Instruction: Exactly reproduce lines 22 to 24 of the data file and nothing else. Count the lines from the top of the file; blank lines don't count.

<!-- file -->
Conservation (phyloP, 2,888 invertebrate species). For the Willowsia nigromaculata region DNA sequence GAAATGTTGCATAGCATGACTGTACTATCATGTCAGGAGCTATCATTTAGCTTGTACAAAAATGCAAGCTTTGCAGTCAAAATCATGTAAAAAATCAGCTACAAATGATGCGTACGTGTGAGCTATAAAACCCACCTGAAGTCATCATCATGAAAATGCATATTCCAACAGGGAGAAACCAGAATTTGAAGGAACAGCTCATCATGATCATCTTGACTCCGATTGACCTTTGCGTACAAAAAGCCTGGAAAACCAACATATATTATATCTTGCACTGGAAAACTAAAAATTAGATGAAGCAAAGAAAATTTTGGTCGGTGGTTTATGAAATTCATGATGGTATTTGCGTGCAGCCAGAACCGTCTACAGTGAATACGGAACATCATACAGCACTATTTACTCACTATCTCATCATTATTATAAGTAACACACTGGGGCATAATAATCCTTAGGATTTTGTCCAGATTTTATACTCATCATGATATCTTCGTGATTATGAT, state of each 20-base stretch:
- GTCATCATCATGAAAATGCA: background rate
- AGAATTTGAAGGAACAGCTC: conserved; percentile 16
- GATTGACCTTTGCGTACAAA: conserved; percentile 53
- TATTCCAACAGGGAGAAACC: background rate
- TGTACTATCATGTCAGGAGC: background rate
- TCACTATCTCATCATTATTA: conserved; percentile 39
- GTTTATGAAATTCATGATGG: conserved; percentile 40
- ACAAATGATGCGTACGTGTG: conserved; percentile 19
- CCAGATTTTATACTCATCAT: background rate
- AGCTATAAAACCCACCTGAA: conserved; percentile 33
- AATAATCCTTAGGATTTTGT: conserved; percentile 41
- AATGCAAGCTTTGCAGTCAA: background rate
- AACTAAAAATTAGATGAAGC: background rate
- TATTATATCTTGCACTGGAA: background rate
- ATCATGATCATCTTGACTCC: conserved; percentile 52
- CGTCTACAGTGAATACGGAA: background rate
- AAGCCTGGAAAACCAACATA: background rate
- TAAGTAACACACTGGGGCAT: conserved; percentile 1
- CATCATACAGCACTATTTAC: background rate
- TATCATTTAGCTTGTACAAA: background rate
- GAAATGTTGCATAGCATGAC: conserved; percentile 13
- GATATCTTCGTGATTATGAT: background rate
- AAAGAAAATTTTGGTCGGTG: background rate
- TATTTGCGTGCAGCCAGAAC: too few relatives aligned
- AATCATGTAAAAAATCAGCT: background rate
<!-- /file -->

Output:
- GAAATGTTGCATAGCATGAC: conserved; percentile 13
- GATATCTTCGTGATTATGAT: background rate
- AAAGAAAATTTTGGTCGGTG: background rate